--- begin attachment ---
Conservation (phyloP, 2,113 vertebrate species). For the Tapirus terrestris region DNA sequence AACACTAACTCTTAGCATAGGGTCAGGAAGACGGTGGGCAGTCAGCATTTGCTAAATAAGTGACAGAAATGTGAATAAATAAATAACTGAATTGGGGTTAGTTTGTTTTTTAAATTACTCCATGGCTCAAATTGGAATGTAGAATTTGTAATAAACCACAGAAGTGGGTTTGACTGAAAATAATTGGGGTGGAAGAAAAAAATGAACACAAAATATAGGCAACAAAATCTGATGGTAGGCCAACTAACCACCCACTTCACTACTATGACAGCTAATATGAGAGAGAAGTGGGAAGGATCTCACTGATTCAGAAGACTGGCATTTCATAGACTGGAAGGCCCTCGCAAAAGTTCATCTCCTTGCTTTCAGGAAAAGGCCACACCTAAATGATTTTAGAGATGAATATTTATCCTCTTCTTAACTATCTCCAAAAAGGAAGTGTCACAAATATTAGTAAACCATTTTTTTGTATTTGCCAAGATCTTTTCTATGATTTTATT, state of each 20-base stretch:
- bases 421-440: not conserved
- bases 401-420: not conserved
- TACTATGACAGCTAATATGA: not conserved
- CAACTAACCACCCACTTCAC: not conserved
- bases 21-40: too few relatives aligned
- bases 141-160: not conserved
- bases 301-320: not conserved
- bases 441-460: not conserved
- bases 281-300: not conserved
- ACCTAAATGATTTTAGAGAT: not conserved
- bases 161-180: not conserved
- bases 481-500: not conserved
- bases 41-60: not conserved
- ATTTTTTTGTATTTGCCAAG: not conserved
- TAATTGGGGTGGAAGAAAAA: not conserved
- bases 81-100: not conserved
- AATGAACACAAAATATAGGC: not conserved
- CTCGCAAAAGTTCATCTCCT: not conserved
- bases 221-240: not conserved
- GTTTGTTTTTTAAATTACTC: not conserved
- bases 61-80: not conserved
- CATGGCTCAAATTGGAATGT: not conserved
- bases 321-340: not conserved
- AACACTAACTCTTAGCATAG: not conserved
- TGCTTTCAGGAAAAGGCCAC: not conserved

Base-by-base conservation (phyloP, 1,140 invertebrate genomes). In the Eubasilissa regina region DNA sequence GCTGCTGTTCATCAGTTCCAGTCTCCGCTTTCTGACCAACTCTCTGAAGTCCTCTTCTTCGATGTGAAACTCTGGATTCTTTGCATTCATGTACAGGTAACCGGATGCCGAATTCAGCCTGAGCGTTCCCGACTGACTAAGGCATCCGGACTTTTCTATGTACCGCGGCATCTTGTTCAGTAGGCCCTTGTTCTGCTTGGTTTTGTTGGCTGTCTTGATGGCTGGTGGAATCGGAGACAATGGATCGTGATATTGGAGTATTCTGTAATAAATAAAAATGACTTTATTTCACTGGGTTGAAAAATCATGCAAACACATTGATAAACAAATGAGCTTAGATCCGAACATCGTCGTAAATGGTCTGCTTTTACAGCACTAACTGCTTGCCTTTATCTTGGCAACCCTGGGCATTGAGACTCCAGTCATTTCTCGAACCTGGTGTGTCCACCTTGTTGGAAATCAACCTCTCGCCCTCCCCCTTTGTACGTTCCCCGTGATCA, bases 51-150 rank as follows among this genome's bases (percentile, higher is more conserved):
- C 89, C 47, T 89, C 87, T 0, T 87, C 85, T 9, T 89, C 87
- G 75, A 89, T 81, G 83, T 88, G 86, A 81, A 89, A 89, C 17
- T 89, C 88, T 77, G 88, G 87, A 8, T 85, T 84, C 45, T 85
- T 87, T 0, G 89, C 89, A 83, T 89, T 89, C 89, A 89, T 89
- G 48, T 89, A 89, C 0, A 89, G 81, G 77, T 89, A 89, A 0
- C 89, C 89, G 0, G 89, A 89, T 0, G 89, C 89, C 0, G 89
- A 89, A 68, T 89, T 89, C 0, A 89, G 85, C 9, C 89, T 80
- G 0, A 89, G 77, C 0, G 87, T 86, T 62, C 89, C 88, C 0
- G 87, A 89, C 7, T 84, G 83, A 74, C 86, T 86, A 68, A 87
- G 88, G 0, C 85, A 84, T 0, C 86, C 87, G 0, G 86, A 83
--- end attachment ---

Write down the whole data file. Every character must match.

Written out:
Conservation (phyloP, 2,113 vertebrate species). For the Tapirus terrestris region DNA sequence AACACTAACTCTTAGCATAGGGTCAGGAAGACGGTGGGCAGTCAGCATTTGCTAAATAAGTGACAGAAATGTGAATAAATAAATAACTGAATTGGGGTTAGTTTGTTTTTTAAATTACTCCATGGCTCAAATTGGAATGTAGAATTTGTAATAAACCACAGAAGTGGGTTTGACTGAAAATAATTGGGGTGGAAGAAAAAAATGAACACAAAATATAGGCAACAAAATCTGATGGTAGGCCAACTAACCACCCACTTCACTACTATGACAGCTAATATGAGAGAGAAGTGGGAAGGATCTCACTGATTCAGAAGACTGGCATTTCATAGACTGGAAGGCCCTCGCAAAAGTTCATCTCCTTGCTTTCAGGAAAAGGCCACACCTAAATGATTTTAGAGATGAATATTTATCCTCTTCTTAACTATCTCCAAAAAGGAAGTGTCACAAATATTAGTAAACCATTTTTTTGTATTTGCCAAGATCTTTTCTATGATTTTATT, state of each 20-base stretch:
- bases 421-440: not conserved
- bases 401-420: not conserved
- TACTATGACAGCTAATATGA: not conserved
- CAACTAACCACCCACTTCAC: not conserved
- bases 21-40: too few relatives aligned
- bases 141-160: not conserved
- bases 301-320: not conserved
- bases 441-460: not conserved
- bases 281-300: not conserved
- ACCTAAATGATTTTAGAGAT: not conserved
- bases 161-180: not conserved
- bases 481-500: not conserved
- bases 41-60: not conserved
- ATTTTTTTGTATTTGCCAAG: not conserved
- TAATTGGGGTGGAAGAAAAA: not conserved
- bases 81-100: not conserved
- AATGAACACAAAATATAGGC: not conserved
- CTCGCAAAAGTTCATCTCCT: not conserved
- bases 221-240: not conserved
- GTTTGTTTTTTAAATTACTC: not conserved
- bases 61-80: not conserved
- CATGGCTCAAATTGGAATGT: not conserved
- bases 321-340: not conserved
- AACACTAACTCTTAGCATAG: not conserved
- TGCTTTCAGGAAAAGGCCAC: not conserved

Base-by-base conservation (phyloP, 1,140 invertebrate genomes). In the Eubasilissa regina region DNA sequence GCTGCTGTTCATCAGTTCCAGTCTCCGCTTTCTGACCAACTCTCTGAAGTCCTCTTCTTCGATGTGAAACTCTGGATTCTTTGCATTCATGTACAGGTAACCGGATGCCGAATTCAGCCTGAGCGTTCCCGACTGACTAAGGCATCCGGACTTTTCTATGTACCGCGGCATCTTGTTCAGTAGGCCCTTGTTCTGCTTGGTTTTGTTGGCTGTCTTGATGGCTGGTGGAATCGGAGACAATGGATCGTGATATTGGAGTATTCTGTAATAAATAAAAATGACTTTATTTCACTGGGTTGAAAAATCATGCAAACACATTGATAAACAAATGAGCTTAGATCCGAACATCGTCGTAAATGGTCTGCTTTTACAGCACTAACTGCTTGCCTTTATCTTGGCAACCCTGGGCATTGAGACTCCAGTCATTTCTCGAACCTGGTGTGTCCACCTTGTTGGAAATCAACCTCTCGCCCTCCCCCTTTGTACGTTCCCCGTGATCA, bases 51-150 rank as follows among this genome's bases (percentile, higher is more conserved):
- C 89, C 47, T 89, C 87, T 0, T 87, C 85, T 9, T 89, C 87
- G 75, A 89, T 81, G 83, T 88, G 86, A 81, A 89, A 89, C 17
- T 89, C 88, T 77, G 88, G 87, A 8, T 85, T 84, C 45, T 85
- T 87, T 0, G 89, C 89, A 83, T 89, T 89, C 89, A 89, T 89
- G 48, T 89, A 89, C 0, A 89, G 81, G 77, T 89, A 89, A 0
- C 89, C 89, G 0, G 89, A 89, T 0, G 89, C 89, C 0, G 89
- A 89, A 68, T 89, T 89, C 0, A 89, G 85, C 9, C 89, T 80
- G 0, A 89, G 77, C 0, G 87, T 86, T 62, C 89, C 88, C 0
- G 87, A 89, C 7, T 84, G 83, A 74, C 86, T 86, A 68, A 87
- G 88, G 0, C 85, A 84, T 0, C 86, C 87, G 0, G 86, A 83